Professor Steve Mann is known as the father of wearable computing (photo courtesy of Steve Mann)

Meet Steve Mann, father of wearable computing

Steve Mann, Electrical and Computer Engineering professor and father of ‘wearable computing’ has granted readers a rare glimpse behind the glass in a feature article for IEEE Spectrum Tech Alert.

In the profile, ‘Steve Mann: My 'Augmediated’ Life,’ Mann addresses the pros and pitfalls of embracing mediated reality, and what he’s learned over his 35 solid years of field testing.

As the concept of ‘augmented reality’ goes mainstream with Google’s high-profile Project Glass, Mann’s research gives us a taste of what millions may be in for in adopting the technology. Google Glass is an internet-enabled device that overlays digital information on what look like regular eyeglasses.

Mann says the project is much less ambitious than the computer-mediated vision systems he was building decades ago.

“I have mixed feelings about the latest developments,” Mann writes. “On one hand, it’s immensely satisfying to see that the wider world now values wearable computer technology. On the other hand, I worry that Google and certain other companies are neglecting some important lessons…my concern comes from direct experience.”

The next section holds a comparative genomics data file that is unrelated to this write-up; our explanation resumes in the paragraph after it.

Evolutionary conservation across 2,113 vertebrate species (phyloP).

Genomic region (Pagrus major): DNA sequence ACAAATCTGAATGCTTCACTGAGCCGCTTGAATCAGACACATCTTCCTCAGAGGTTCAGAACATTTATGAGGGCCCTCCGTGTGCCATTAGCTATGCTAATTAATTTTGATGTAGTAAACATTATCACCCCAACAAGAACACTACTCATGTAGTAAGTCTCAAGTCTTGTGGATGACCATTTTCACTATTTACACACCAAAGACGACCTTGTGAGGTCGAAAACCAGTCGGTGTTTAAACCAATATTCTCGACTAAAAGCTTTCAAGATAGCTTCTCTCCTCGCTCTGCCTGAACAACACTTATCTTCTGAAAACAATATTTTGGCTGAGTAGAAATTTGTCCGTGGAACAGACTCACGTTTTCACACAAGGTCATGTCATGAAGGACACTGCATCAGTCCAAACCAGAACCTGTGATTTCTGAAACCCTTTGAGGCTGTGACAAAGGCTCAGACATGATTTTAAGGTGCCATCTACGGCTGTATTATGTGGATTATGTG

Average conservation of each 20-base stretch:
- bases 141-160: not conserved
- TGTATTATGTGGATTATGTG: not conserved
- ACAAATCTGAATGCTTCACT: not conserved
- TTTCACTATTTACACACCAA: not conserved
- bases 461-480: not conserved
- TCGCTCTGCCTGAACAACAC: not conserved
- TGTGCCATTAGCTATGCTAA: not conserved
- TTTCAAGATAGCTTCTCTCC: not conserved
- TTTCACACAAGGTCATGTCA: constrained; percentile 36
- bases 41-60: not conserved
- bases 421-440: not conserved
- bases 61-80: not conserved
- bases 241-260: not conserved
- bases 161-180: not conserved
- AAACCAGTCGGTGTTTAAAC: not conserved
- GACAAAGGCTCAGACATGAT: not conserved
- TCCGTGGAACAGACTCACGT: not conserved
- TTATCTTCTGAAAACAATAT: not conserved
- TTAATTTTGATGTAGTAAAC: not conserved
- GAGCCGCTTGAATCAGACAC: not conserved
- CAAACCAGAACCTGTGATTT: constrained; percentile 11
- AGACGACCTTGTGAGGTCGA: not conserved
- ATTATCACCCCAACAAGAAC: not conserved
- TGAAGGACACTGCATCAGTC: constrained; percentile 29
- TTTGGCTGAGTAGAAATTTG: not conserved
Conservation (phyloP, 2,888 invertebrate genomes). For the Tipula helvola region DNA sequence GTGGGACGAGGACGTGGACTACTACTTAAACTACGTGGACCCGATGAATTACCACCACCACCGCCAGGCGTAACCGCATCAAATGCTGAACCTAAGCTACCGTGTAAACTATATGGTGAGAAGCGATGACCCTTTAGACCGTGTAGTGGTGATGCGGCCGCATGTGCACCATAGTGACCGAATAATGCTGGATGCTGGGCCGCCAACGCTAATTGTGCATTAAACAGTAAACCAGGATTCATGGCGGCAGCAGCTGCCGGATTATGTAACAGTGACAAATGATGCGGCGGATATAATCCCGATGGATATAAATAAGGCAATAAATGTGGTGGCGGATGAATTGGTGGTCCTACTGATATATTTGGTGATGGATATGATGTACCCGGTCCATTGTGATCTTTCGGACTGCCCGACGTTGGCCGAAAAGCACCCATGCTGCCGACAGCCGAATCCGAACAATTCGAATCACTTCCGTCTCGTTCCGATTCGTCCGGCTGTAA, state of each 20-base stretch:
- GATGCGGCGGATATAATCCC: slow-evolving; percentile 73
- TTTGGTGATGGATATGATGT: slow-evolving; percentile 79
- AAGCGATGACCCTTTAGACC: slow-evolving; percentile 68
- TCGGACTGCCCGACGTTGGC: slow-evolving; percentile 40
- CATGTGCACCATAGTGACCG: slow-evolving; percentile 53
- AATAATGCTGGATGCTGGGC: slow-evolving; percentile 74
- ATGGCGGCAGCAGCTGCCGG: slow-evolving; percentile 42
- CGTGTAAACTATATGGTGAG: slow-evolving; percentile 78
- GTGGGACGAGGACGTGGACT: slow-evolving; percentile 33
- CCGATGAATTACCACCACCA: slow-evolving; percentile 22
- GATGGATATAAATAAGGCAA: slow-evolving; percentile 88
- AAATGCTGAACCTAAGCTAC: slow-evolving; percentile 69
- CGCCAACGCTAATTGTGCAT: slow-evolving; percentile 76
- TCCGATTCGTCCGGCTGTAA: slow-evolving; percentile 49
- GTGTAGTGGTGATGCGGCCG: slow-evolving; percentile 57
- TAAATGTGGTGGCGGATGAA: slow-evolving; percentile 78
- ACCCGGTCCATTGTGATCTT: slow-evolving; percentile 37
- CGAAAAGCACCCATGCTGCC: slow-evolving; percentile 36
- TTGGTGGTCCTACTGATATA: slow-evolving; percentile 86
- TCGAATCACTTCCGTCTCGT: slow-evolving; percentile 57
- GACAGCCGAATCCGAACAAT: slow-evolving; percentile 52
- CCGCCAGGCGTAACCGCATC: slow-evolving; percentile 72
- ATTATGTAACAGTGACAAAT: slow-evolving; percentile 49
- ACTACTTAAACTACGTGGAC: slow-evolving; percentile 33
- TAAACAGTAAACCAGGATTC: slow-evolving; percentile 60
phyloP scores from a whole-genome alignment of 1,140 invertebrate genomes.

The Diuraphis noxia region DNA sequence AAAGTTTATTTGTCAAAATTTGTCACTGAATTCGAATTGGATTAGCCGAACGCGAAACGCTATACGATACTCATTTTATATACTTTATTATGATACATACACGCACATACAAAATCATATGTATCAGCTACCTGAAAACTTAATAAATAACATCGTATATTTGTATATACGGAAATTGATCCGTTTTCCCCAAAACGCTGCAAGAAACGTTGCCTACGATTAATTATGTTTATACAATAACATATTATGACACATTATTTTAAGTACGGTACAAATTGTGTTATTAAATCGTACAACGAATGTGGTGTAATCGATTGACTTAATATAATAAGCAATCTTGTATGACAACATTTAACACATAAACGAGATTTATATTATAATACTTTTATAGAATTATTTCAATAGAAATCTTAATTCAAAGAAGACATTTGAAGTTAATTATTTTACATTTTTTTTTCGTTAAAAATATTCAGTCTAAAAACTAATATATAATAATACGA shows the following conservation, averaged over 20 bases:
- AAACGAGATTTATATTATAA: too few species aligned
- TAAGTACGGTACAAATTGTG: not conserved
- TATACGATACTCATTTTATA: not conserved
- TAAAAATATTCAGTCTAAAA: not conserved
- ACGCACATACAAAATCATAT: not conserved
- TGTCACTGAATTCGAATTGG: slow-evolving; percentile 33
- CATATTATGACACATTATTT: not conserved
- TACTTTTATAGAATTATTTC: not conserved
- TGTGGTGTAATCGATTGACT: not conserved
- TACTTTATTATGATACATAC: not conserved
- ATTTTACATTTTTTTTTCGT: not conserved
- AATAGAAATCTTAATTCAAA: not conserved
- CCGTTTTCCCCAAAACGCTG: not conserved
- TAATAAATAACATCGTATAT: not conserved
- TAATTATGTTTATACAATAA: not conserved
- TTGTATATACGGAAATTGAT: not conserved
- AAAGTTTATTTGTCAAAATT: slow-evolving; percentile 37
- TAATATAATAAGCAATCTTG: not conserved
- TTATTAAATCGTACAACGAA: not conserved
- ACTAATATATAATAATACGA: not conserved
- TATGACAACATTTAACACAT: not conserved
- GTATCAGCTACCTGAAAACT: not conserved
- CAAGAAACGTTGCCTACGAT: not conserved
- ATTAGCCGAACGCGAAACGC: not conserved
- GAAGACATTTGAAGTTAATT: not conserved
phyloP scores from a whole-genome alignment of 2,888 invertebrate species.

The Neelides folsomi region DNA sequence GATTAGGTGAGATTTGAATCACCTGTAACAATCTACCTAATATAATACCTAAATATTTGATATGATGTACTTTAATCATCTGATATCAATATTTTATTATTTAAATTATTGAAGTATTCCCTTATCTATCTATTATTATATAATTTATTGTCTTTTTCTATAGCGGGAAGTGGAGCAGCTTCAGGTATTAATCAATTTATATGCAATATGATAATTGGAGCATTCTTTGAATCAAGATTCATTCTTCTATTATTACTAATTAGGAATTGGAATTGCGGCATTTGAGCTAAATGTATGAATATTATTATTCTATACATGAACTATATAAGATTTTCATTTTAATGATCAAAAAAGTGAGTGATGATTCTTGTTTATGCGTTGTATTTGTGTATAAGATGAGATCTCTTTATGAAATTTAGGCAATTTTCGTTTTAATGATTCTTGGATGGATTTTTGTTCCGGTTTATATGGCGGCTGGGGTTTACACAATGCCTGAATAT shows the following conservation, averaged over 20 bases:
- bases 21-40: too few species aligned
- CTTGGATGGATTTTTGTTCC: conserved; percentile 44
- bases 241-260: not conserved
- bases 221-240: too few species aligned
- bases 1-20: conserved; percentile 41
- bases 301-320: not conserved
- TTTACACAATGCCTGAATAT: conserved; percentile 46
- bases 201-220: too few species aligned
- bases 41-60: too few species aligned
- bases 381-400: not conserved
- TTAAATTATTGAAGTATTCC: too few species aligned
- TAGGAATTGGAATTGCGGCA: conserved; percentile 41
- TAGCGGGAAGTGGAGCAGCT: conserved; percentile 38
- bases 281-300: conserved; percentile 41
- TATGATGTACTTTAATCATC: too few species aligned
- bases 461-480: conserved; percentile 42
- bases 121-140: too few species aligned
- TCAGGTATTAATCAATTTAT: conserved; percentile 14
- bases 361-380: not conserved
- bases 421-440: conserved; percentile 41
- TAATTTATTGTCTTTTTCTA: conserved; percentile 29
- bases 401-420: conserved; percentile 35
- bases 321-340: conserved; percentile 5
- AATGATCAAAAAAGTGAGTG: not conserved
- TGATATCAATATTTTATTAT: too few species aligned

Mann touches on an apprehension already emerging in popular discourse around Google Glass—that early versions of his designs “marked [him] as a nerd”—and moves on to a substantial analysis of the display design decisions revealed so far

“Google Glass and several similarly configured systems now in development suffer from another problem I learned about 30 years ago that arises from the basic asymmetry of their designs, in which the wearer views the display through only one eye,” Mann writes. “Using lenses in this way forces one eye to remain focused at some set distance while the focus of the other eye shifts according to whatever the wearer is looking at, near or far. Doing this leads to severe eyestrain.”

As for the future, Mann predicts cameras will continue their forward creep into everyday gizmos, but whether the net result will be a gain or loss for humanity it’s too early to say.

The topic has been capturing imaginations across Canada and around the world;  Mann was recently featured in a CBC segment called ‘Google Glass is just the beginning.’

Expect the conversation to continue when Mann chairs the IEEE International Symposium on Technology and Society, hosted by U of T June 27-29, 2013. This year’s conference tackles the social implications of wearable computing and augmented reality in everyday life.


The Bulletin Brief logo

Subscribe to The Bulletin Brief